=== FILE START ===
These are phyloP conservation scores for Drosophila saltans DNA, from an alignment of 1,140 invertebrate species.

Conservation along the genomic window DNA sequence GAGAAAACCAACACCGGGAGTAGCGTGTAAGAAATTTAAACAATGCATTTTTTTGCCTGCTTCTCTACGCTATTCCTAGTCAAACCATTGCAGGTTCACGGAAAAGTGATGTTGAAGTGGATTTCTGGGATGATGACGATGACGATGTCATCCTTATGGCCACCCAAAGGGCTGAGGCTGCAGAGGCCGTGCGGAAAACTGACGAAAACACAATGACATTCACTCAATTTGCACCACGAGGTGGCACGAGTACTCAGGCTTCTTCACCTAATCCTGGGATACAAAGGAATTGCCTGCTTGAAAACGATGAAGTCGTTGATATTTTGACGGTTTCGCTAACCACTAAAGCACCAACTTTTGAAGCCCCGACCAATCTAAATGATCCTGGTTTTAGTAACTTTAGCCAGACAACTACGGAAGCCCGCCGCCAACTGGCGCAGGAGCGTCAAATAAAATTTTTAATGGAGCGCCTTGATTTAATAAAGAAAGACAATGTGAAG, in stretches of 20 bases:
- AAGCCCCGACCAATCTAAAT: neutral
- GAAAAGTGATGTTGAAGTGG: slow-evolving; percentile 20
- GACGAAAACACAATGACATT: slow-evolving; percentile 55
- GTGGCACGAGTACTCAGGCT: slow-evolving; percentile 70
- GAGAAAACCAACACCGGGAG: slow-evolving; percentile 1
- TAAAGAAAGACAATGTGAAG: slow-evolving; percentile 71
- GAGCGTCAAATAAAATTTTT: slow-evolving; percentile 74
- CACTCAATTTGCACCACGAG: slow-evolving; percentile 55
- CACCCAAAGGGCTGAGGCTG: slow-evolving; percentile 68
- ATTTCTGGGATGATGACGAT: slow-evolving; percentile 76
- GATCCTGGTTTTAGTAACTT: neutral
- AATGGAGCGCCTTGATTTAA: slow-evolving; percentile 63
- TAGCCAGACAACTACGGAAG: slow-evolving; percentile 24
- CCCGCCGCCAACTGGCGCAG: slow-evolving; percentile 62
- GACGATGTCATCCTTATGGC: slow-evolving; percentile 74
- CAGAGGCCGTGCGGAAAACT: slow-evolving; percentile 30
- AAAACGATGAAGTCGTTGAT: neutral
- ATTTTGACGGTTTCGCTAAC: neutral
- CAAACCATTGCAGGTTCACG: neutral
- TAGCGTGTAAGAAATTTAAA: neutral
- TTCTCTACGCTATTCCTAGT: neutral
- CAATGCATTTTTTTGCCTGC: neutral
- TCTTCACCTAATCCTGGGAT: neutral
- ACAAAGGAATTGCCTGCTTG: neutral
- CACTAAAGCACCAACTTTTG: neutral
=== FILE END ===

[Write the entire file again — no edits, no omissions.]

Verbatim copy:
These are phyloP conservation scores for Drosophila saltans DNA, from an alignment of 1,140 invertebrate species.

Conservation along the genomic window DNA sequence GAGAAAACCAACACCGGGAGTAGCGTGTAAGAAATTTAAACAATGCATTTTTTTGCCTGCTTCTCTACGCTATTCCTAGTCAAACCATTGCAGGTTCACGGAAAAGTGATGTTGAAGTGGATTTCTGGGATGATGACGATGACGATGTCATCCTTATGGCCACCCAAAGGGCTGAGGCTGCAGAGGCCGTGCGGAAAACTGACGAAAACACAATGACATTCACTCAATTTGCACCACGAGGTGGCACGAGTACTCAGGCTTCTTCACCTAATCCTGGGATACAAAGGAATTGCCTGCTTGAAAACGATGAAGTCGTTGATATTTTGACGGTTTCGCTAACCACTAAAGCACCAACTTTTGAAGCCCCGACCAATCTAAATGATCCTGGTTTTAGTAACTTTAGCCAGACAACTACGGAAGCCCGCCGCCAACTGGCGCAGGAGCGTCAAATAAAATTTTTAATGGAGCGCCTTGATTTAATAAAGAAAGACAATGTGAAG, in stretches of 20 bases:
- AAGCCCCGACCAATCTAAAT: neutral
- GAAAAGTGATGTTGAAGTGG: slow-evolving; percentile 20
- GACGAAAACACAATGACATT: slow-evolving; percentile 55
- GTGGCACGAGTACTCAGGCT: slow-evolving; percentile 70
- GAGAAAACCAACACCGGGAG: slow-evolving; percentile 1
- TAAAGAAAGACAATGTGAAG: slow-evolving; percentile 71
- GAGCGTCAAATAAAATTTTT: slow-evolving; percentile 74
- CACTCAATTTGCACCACGAG: slow-evolving; percentile 55
- CACCCAAAGGGCTGAGGCTG: slow-evolving; percentile 68
- ATTTCTGGGATGATGACGAT: slow-evolving; percentile 76
- GATCCTGGTTTTAGTAACTT: neutral
- AATGGAGCGCCTTGATTTAA: slow-evolving; percentile 63
- TAGCCAGACAACTACGGAAG: slow-evolving; percentile 24
- CCCGCCGCCAACTGGCGCAG: slow-evolving; percentile 62
- GACGATGTCATCCTTATGGC: slow-evolving; percentile 74
- CAGAGGCCGTGCGGAAAACT: slow-evolving; percentile 30
- AAAACGATGAAGTCGTTGAT: neutral
- ATTTTGACGGTTTCGCTAAC: neutral
- CAAACCATTGCAGGTTCACG: neutral
- TAGCGTGTAAGAAATTTAAA: neutral
- TTCTCTACGCTATTCCTAGT: neutral
- CAATGCATTTTTTTGCCTGC: neutral
- TCTTCACCTAATCCTGGGAT: neutral
- ACAAAGGAATTGCCTGCTTG: neutral
- CACTAAAGCACCAACTTTTG: neutral